The question as I see it is not whether or not we should “smash up Iraq.” We should do what advances our well-being. At the moment, getting at the terrorists is more important for our well-being than smashing up Iraq. Smashing up Iraq will not stop terrorist attacks now or in the future, even those with weapons of mass destruction. It might teach a lesson to other countries, but I believe the fate of the Taliban has done that. As far as I know, none of the countries that Steve mentions is supporting terrorism against the United States. On the contrary some of them are working (at least somewhat) with us against our common enemy, violent Islamists. Individuals in those countries, especially Saudi Arabia, may be sending money to terrorists or the institutions that nurture those who eventually become suicide bombers but, since these people don’t keep their money in those countries, smashing them will not necessarily stop the flow of money to the terrorists.
As for smashing countries in the Middle East, let Iraq serve as an example. We invade Iraq and take control. Then what do we do? If we pull out, who will keep control? Does anyone believe that the Iraqi opposition will be able to function as a government? Will the Europeans be up to it? The Turks could probably do it but it would not be pretty, since they would be likely to focus on a final solution to their Kurdish problem. Iran of course has geopolitical and religious interests in Iraq. Do we want the Iranians stepping in to the vacuum our departure creates? Anyone want the UN to take over? If we pull out, chaos is one likely result. If Afghanistan as a lawless home to anti-American Islamists turned into a big problem, Iraq post Saddam could be much worse. And if we stay? Do we want to occupy Iraq? That will create even more anti-American sentiment. The problem with this is that we need the cooperation of lots of countries around the world to handle al Qaeda (AQ). Creating mass anti-American sentiment in the Arab world is what AQ has been trying to do. Why should we help?
Saddam’s weapons are a serious problem, so serious that we may have to do whatever is necessary to take control of them. We should recognize, however, that doing so through military force is likely to create problems just as serious as those we would be trying to take care of.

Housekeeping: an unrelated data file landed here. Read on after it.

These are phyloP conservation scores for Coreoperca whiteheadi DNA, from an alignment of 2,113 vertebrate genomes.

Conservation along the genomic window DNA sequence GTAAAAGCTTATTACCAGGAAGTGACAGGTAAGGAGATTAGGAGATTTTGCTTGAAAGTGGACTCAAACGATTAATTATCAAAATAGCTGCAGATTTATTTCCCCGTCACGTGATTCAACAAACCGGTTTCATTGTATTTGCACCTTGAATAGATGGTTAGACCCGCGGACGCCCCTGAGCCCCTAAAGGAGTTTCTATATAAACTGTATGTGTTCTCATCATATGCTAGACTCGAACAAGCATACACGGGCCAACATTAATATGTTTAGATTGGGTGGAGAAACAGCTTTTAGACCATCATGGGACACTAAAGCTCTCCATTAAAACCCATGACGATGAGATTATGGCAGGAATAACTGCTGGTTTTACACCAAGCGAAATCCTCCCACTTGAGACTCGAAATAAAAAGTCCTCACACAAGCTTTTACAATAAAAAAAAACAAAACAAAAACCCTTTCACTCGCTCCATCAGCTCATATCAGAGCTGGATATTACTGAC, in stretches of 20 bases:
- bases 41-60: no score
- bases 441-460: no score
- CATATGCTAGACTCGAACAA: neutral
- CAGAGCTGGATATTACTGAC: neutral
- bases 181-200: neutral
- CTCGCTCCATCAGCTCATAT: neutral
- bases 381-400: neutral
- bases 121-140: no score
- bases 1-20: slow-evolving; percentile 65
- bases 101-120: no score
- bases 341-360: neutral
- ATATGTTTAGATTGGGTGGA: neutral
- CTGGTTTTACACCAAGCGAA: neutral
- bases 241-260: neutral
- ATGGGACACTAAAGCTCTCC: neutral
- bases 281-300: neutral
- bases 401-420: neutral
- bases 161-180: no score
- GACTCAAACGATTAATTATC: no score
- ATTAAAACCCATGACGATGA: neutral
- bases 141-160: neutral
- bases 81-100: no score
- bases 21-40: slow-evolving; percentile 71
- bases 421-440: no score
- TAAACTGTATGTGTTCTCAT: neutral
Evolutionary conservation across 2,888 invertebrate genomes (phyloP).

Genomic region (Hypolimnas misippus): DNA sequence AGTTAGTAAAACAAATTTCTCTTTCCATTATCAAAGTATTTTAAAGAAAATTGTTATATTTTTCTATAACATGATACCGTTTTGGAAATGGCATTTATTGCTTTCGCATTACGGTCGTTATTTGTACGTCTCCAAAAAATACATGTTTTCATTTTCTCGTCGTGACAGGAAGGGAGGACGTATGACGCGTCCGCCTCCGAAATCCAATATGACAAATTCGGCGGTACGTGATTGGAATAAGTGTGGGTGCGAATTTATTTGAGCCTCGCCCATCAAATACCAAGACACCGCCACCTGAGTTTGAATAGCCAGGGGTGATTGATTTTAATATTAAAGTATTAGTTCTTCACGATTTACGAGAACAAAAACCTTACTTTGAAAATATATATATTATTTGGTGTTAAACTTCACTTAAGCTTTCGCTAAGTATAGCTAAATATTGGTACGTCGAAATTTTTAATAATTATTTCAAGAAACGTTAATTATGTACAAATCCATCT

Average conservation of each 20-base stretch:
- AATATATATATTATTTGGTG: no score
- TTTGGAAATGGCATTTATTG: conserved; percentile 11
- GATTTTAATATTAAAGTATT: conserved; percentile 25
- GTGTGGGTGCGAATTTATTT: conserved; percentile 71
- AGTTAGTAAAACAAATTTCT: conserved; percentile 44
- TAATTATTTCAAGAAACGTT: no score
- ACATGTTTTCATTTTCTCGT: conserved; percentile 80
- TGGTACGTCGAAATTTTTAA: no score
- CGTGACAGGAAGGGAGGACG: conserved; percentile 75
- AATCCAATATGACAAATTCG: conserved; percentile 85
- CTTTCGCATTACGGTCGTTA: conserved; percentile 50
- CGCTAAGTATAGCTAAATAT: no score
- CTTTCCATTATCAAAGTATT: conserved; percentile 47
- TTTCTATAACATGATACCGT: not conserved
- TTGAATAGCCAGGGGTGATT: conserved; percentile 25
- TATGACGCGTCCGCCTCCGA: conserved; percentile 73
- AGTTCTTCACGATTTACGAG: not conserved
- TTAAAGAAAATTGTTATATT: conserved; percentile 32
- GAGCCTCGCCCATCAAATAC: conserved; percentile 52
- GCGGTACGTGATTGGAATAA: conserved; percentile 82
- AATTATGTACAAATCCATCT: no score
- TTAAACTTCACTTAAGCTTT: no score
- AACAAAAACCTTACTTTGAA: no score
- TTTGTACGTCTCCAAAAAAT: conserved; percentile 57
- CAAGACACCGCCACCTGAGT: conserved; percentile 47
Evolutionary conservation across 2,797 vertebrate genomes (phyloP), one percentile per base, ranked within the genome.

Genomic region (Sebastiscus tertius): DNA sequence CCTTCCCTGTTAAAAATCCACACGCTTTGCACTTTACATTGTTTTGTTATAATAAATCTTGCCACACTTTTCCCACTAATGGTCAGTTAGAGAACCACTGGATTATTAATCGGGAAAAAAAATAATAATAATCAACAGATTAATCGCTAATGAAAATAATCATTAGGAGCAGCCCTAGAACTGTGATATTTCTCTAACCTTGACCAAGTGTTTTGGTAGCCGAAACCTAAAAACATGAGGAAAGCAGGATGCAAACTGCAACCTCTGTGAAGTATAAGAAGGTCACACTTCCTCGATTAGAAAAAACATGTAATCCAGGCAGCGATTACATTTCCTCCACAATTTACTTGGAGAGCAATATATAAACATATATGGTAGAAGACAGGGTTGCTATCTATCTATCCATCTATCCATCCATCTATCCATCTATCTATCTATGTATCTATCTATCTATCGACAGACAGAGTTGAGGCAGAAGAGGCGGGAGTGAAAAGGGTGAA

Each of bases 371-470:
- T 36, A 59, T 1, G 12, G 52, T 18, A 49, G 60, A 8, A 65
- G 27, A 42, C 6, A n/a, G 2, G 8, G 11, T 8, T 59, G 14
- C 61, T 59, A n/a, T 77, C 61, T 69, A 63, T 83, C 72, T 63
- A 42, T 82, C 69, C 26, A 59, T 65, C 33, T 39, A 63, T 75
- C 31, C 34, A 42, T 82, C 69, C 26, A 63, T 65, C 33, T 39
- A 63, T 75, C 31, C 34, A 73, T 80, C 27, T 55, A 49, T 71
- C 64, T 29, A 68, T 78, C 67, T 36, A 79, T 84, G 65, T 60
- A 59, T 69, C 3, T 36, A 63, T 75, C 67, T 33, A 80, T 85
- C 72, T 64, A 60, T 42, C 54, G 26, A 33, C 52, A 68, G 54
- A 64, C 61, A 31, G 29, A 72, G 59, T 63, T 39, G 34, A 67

The above of course is based on my typically pessimistic view of the world. Everything might work out. Post Saddam Iraq might quickly turn into a liberal democracy and start a chain reaction of liberal democratizing throughout the Arab world. Remember the effect of WWII on Germany and Japan? I think this happy outcome is unlikely. The Middle East today has almost nothing in common with Germany and Japan before WWII.
As for a strategy, I would suggest the following. First, we should recognize that we cannot exterminate Wahhabism, which is an idea. (Even if we could, it is not the only form of violent anti-American Islamic thought in the world.) We did not exterminate Marxism. It collapsed of its own contradictions. (Would the disappearance of the current Saudi regime have the same effect on Wahhabism that the collapse of the Soviet Union had on Marxism?) The same fate may overtake Wahhabism. In fact, in Egypt, where much of the Islamist (but not Wahabbist) thinking started, there are signs that people are turning away from violent Islamic views. Our strategy should encourage this. We should isolate the violent hard core, attack them (kill or capture them, whichever best serves our interests), strangle those that remain by depriving them of resources and develop some hedges in case isolating, attacking and strangling does not work or, which is likely, work completely.
To go back to the beginning, I believe there is a good chance that invading Iraq will work against isolating the hard core.